Wait a minute, isn't this the 21st?...
Hoover Institution fellow Nial Ferguson discusses the rise of an anti-liberal order globally and whether the core tenants and ideals of liberal democracy, which dominated western politics for the latter half of the 20th century, can survive the 21st century.
Hoover fellow and former national security advisor H.R. McMaster joins the Pacific Century to discuss the rise of China.
Why Hanoi was not a failure; and whether the focus of the US-China trade deal should be on the theft of American inventions instead of tariffs and trade deficits.
China Flexes Its Muscles; Will President Trump Respond?
The White House’s new China policy splits the US foreign policy community.
Jillian Melchior of the Wall Street Journal reports from the front lines of the protests.
Why Here, Why Now? Why Did The United States Enjoy Dramatic Improvements In The Standard Of Living During The Last Century?
Hoover Institution economists John Cogan, Lee Ohanian, Terry Anderson, and George Shultz examine the causes for and the reasons behind so many improvements being made to the quality of life in the United States over the past century. They analyze the role that free markets, property rights, innovation, regulation, taxes, and national security played in these remarkable achievements.
Former US National Security Advisor and Secretary of State, Henry Kissinger, has outlined his “path out of the Middle East collapse”, suggesting the US administration to define its new priorities and a new strategy in the region, as the old geopolitical structure, which lasted four decades, is currently “in shambles”, due to Russia's involvement.
Fifty years ago, a towering figure of the 20th century passed from the world scene...
Behind the headlines lies an old and basic question: in the clash between Islamism and the nation-state, who will win? By Charles Hill.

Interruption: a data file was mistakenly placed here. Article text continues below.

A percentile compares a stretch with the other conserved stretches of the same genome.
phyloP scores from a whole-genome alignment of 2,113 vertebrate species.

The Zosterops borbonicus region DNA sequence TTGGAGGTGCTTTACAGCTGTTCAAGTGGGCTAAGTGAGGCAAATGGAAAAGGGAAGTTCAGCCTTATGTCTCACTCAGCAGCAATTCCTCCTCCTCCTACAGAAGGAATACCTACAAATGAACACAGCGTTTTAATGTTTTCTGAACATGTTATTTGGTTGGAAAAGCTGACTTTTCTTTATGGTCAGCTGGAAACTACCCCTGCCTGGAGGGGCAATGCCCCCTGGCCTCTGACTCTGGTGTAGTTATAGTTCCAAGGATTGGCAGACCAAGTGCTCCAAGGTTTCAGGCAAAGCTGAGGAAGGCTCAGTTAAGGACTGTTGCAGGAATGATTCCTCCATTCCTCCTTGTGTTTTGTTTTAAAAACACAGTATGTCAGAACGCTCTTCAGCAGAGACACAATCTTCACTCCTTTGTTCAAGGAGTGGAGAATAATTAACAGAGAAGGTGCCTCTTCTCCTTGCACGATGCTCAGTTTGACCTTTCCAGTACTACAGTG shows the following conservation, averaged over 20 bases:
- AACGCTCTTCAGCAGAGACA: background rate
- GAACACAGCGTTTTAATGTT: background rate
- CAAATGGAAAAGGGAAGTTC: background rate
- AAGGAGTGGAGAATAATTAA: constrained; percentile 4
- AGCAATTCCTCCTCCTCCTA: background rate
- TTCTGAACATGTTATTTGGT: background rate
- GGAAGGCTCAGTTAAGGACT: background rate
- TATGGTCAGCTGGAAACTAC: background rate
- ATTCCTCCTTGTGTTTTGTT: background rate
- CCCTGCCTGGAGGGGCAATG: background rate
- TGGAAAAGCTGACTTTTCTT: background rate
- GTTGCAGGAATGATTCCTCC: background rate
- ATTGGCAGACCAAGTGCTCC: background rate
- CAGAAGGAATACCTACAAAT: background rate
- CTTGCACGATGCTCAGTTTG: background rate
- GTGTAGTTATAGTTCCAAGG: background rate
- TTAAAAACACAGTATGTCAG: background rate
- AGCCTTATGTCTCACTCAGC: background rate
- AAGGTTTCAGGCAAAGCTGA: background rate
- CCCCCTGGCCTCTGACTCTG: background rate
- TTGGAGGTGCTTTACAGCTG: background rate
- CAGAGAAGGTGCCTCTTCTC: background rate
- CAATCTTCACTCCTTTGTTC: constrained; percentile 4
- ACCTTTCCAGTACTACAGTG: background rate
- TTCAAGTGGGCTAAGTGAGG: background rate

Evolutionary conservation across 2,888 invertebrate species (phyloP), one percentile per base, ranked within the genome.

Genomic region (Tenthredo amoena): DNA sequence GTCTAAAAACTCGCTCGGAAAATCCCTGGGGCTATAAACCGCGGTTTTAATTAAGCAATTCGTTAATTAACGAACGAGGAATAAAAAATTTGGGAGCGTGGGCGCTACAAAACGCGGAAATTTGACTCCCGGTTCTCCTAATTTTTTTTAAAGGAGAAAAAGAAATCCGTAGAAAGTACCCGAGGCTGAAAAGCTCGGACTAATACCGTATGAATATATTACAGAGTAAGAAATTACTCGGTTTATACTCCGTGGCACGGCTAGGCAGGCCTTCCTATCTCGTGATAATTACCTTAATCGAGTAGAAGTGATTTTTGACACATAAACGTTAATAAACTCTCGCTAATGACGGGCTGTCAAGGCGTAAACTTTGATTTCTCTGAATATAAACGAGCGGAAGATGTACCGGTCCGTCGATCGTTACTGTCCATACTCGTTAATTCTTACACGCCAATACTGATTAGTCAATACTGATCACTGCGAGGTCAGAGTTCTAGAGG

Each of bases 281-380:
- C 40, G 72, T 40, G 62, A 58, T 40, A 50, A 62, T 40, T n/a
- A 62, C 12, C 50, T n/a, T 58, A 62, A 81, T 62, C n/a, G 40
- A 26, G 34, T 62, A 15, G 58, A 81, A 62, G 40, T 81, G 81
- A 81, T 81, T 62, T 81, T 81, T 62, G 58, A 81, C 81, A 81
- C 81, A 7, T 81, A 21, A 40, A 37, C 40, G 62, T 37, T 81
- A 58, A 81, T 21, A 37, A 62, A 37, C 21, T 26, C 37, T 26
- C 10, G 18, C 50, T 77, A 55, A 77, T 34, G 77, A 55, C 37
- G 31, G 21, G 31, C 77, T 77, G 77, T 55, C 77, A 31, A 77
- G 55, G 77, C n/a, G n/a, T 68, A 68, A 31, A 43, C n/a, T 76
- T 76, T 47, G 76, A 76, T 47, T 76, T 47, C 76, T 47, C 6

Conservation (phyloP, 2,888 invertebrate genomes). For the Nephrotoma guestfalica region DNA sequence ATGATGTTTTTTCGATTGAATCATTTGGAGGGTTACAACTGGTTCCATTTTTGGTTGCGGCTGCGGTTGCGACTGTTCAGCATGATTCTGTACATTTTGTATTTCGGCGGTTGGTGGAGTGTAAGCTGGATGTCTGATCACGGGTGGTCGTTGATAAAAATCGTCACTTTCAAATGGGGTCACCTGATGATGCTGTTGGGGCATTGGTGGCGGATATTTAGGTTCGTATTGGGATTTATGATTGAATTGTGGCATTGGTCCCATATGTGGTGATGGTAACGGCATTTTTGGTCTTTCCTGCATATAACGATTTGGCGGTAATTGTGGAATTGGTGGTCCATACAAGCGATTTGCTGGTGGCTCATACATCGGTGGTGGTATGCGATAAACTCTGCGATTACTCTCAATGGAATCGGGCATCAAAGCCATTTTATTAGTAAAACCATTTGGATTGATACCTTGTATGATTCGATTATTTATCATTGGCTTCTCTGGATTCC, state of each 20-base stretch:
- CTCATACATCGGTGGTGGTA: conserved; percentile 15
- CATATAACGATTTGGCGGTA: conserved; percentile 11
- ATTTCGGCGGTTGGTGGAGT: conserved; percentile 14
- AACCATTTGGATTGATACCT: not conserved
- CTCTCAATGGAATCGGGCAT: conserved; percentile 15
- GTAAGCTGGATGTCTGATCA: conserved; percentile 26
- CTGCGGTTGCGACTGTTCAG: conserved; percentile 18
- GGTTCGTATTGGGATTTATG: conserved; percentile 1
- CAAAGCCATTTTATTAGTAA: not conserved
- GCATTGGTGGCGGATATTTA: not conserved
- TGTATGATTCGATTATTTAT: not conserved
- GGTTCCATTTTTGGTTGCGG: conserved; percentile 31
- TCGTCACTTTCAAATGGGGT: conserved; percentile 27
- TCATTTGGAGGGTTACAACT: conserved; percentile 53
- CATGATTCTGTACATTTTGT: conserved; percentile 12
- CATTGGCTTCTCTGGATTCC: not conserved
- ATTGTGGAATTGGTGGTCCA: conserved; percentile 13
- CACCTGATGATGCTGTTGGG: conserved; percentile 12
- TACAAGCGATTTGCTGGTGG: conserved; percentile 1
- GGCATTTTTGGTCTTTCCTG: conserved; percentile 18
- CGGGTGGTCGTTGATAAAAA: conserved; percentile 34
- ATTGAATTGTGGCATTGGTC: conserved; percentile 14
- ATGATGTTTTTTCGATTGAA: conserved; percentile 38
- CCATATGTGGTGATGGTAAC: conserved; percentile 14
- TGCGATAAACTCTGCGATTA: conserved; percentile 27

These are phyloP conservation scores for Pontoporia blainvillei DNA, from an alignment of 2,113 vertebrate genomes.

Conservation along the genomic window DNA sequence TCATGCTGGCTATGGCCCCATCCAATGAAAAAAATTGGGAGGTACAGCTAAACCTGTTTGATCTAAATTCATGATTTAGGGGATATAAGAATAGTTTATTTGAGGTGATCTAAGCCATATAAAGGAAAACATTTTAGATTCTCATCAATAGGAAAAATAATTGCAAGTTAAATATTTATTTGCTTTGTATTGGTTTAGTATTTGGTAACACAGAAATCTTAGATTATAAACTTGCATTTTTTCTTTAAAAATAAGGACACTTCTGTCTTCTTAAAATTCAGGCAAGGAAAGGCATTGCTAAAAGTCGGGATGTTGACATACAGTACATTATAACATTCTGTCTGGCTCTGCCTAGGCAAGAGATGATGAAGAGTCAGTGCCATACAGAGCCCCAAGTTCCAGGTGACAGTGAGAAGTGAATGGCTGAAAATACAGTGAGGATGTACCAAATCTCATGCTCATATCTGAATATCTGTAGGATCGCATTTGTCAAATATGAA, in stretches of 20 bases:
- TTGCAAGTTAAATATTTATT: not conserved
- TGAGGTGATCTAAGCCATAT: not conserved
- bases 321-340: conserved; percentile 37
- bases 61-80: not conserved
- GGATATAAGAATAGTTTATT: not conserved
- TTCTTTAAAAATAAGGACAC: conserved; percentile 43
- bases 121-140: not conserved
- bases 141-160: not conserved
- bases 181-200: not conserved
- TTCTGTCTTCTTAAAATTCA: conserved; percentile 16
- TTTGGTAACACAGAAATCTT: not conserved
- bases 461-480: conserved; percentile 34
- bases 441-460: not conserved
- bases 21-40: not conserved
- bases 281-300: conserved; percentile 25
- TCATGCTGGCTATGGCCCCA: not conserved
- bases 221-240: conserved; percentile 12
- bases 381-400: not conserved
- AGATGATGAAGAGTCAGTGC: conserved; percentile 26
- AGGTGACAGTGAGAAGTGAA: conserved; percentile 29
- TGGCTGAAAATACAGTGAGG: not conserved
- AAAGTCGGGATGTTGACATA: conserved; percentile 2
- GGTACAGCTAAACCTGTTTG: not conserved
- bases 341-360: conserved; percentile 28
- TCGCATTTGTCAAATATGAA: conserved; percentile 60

At 1 am on 13 August 1961, barbed wire was rolled out in the first step of building a wall that would split a city for more than quarter of a century...
Unsurprisingly, the twentieth anniversary of 1989 has added to an already groaning shelf of books on the year that ended the short twentieth century...
To say that Henry Kissinger is the most controversial of twentieth-century American Secretaries of State would be an understatement...
In his latest book, The War of the World, historian Niall Ferguson explains why the twentieth century was the bloodiest in modern history, and why he thinks it could happen again...
Former prime minister of Denmark, Anders Rasmussen, on America's indispensable role as the global leader.
More than a quarter century ago, as U.S.-Soviet Cold War tensions peaked, President Ronald Reagan declared, "The only value in possessing nuclear weapons is to make sure they can't ever be used. . . .
At the Brandenburg Gate tomorrow evening in Berlin, one of the defining figures of the last century's history will sit down to celebrate the 20th anniversary of the fall of the Berlin Wall in which he played a key role. . . .
According to the standard wisdom in international relations, authoritarian states hold an advantage over democratic states because they can act more quickly and decisively. Yet over the last several centuries, every extended rivalry between an authoritarian state and a liberal one has been won by the liberal state: the Dutch revolt against Spain (late sixteenth and early seventeenth centuries); the 125-year rivalry between England and France (1689-1815); the Anglo-French-American rivalry with Germany (late nineteenth through mid-twentieth century); and the American/Allied rivalry with the Soviet Union after World War II.
This paper shows why liberal democracies have a long-term advantage in international competition with authoritarian states. We argue that this reflects the greater ability of liberal states to establish credible limited government. This ability has both long-term advantages for growth and substantial short-term financial advantages during periods of intense international conflict. The financial advantages allow a liberal democracy to raise massive funds through debt, thus financing larger and longer wars. After developing the theoretical perspective, we study two cases, the 125-year rivalry between England and France and the more recent cold war between the United States and the Soviet Union.
Are genocides a thing of the past? Senior Hoover Fellow Norman Naimark argues no.